"The Story of God"
Morgan Freeman and National Geographic are on an international journey to answer the big questions about God and the nature of religious experience.
The Story of God, airing on the National Geographic Channel, seemed a perfect opportunity for Patheos writers to offer their own stories and ideas about the divine and its relation to existence. As Freeman explores topics such as death, the apocalypse, creation, evil, and heaven and hell, we come along for the ride—providing a collection of reflections and commentary as we evaluate some of the greatest mysteries of life.
Behind "The Story of God"
In an interview, star and producer of “The Story of God,” Morgan Freeman, as well as producers Lori McCreary James Younger, weigh in on the singular purpose of their work.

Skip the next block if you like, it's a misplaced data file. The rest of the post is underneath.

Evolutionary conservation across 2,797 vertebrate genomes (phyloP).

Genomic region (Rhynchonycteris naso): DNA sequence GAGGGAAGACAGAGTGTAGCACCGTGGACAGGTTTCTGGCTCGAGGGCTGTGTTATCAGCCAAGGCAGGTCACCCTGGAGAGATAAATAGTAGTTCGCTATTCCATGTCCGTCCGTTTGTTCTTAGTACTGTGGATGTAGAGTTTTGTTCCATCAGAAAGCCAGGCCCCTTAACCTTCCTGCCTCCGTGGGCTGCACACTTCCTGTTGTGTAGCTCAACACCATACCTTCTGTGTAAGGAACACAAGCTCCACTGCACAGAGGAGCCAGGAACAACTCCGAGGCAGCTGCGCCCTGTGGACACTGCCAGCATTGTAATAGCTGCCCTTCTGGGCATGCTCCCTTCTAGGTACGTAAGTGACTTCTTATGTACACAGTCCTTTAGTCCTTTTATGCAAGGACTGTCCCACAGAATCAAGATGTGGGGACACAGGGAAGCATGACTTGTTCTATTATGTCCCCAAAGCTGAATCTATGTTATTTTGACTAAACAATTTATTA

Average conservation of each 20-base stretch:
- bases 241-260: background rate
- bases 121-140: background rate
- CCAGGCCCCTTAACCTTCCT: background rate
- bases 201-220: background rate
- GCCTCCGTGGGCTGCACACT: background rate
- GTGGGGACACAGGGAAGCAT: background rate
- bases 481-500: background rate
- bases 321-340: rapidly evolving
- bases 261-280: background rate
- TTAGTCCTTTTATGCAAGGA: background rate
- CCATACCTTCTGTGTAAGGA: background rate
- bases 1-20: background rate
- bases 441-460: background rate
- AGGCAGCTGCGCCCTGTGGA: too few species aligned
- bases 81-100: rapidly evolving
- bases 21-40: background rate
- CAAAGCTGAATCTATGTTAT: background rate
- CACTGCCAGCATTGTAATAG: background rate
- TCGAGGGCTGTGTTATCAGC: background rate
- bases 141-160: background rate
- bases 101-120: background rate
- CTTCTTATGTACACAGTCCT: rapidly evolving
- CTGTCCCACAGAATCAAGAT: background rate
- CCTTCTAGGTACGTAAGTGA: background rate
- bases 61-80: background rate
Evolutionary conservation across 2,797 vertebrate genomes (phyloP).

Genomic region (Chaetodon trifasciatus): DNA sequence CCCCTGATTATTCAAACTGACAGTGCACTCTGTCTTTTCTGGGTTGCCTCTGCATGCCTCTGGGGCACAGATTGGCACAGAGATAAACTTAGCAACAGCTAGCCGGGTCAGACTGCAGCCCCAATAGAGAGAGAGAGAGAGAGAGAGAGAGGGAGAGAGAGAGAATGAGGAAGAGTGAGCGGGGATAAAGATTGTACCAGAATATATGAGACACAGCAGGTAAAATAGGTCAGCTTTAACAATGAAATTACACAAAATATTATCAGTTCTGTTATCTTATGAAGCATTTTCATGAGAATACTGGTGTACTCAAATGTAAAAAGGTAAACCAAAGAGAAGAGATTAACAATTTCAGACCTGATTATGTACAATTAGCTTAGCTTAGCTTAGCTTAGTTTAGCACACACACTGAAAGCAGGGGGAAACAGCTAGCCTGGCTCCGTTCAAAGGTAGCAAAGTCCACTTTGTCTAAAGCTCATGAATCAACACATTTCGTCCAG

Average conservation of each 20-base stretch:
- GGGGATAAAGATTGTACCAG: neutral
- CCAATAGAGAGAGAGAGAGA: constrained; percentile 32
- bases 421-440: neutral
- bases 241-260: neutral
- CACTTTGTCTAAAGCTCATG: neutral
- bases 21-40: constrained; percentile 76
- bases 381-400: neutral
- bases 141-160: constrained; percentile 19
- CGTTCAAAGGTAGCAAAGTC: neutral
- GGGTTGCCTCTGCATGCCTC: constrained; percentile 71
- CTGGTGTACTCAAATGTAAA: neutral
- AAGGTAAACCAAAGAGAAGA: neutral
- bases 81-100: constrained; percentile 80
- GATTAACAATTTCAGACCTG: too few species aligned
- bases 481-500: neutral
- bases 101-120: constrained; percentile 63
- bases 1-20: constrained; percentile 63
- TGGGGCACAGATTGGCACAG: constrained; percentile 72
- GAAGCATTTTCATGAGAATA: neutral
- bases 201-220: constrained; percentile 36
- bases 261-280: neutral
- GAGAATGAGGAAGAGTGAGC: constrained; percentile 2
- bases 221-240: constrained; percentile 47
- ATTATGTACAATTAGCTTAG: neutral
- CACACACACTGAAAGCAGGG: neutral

Season 2: Proof of God
Proof of God is found in the multitude of ways people of various cultures and traditions seek and find evidence of the divine.
Turning points in history often coincide with turning points in our religious journeys.
The more we explore the universe and the deeper we go down the rabbit hole of science, the more in awe we tend to be of how intricate this universe is.
The show points to a beautiful but sometimes frustrating aspect of the religious experience: It’s incredibly, intensely personal. It can be really difficult for “outsiders” to understand.
The “still small voice” that the Bible mentions is the divinity within that Hinduism seeks.
The third and final episode may be the most controversial. It introduces viewers to people who claim to have experienced the Divine “up close and personal.”
Can we actually prove God? Does the very existence of God demand faith?
Season 2: Heaven and Hell
Perhaps what suits us best is to find heaven on earth – especially since belief in heaven and hell as absolutes is not as definitive as it used to be.
Farouk A. Peru